Market movers today
In the US, the preliminary consumer confidence data from the University of Michigan. Consumer confidence has risen significantly since Donald Trump’s election victory but we think it will decline slightly from 98.5 to 97.5. However, this is still a high level, supporting our view that private consumption continues to be the main growth engine in the US.
US President Trump is scheduled to meet with Japan’s Prime Minister Shinzo Abe in Japan where much focus will be on trade relations. The meeting follows this morning’s phone call between Chinese President Xi Jinping and Trump (the first under Trump’s term, in which Trump reaffirmed the long standing ‘One-China’ policy stance.
In the UK, industrial production and construction data for December will reveal whether we should expect revisions to the first estimate of Q4 GDP growth of 0.6% q/q. The NIESR GDP estimate for January is also interesting, as it has been a quite good indicator for actual GDP growth.
In a thin euro area calendar most market focus will be a speech by ECB’s Weidmann.
After several strong labour market reports in Canada, markets will look for some setback amid the highest quarterly change in the number of employed since 2012.
In the Scandies, focus is on the inflation prints due in Norway and Denmark. For more info see ‘Scandi Markets’ on page 2.
Selected market news
Markets reacted strongly yesterday to US President Trump’s comment that a ‘phenomenal’ tax plan is in the pipeline which could be released within the next ‘two or three weeks’. While not concrete, markets found comfort in the comments as it highlights tax reforms are still an important part of Trump’s plans after the primary focus during his term in office so far has been on trade and immigration policies. Equites and the USD rose while US 10Y Treasury yields rebounded after the last days’ rally.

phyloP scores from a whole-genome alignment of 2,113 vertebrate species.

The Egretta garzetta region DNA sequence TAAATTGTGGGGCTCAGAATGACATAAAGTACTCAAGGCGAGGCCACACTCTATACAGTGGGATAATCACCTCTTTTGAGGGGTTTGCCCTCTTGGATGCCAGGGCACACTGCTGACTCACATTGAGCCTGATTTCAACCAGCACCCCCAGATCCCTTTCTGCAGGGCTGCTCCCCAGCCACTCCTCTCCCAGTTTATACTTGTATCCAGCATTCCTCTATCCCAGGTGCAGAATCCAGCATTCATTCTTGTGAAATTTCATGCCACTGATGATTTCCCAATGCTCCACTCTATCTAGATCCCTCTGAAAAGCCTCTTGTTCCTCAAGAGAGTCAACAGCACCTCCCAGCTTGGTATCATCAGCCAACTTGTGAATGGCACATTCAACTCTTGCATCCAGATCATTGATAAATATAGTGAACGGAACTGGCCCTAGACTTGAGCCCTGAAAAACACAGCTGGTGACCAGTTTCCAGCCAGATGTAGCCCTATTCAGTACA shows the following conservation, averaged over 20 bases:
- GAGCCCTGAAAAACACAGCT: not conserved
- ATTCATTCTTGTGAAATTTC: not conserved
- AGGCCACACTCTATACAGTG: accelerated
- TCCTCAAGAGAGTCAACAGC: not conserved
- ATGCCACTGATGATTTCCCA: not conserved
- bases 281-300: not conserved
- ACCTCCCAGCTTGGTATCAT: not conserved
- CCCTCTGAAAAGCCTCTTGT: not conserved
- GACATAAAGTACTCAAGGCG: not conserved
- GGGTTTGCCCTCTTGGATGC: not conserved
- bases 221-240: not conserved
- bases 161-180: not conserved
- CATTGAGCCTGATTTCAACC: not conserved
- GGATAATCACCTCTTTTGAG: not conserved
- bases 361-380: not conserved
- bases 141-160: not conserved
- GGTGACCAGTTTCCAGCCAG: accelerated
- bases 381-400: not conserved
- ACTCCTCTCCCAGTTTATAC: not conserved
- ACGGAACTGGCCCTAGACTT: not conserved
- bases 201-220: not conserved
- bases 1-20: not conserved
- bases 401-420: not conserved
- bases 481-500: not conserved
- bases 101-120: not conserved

sentiment has spread to Asian equities that were also supported by the Trump-Jinping phone call (see above) and better-than-expected Chinese trade data. We do, however, warn against putting too much emphasis on the trade figures, as they tend to be very volatile and distorted.
In the US, a federal appeal court ruled unanimously against the Trump administrations’ bid to reinstate the disputed travel ban on citizens from seven Muslim-majority countries. Trump reacted promptly on Twitter (see tweet) suggesting a US Supreme Court review is likely.
In the fight against soaring inflation on the back of the weaker MXN and rising fuel prices, Bank of Mexico yesterday hiked rates by 50bp to 6.25%. The central bank has thereby hiked rates at four consecutive monetary policy meetings.
While yesterday’s GDP release out of Norway, as expected, revealed the lowest annual mainland growth rate (0.8%) since the financial crisis, we do think the details had some positive aspects worth mentioning. For instance the release showed the first aggregated yearly rise in business investments since 2012 and the fact that oil investments rose in Q4 16 (for the first time since 2013) is encouraging given the large supply side’s dependence on petroleum industries. As headwinds gradually fade for the oil sector, consumer’s purchasing power improves and as global growth has rebounded, we look for just below potential growth this year around 1.5%- 2.0%. We still expect Norges Bank to keep rates unchanged for at least the coming year.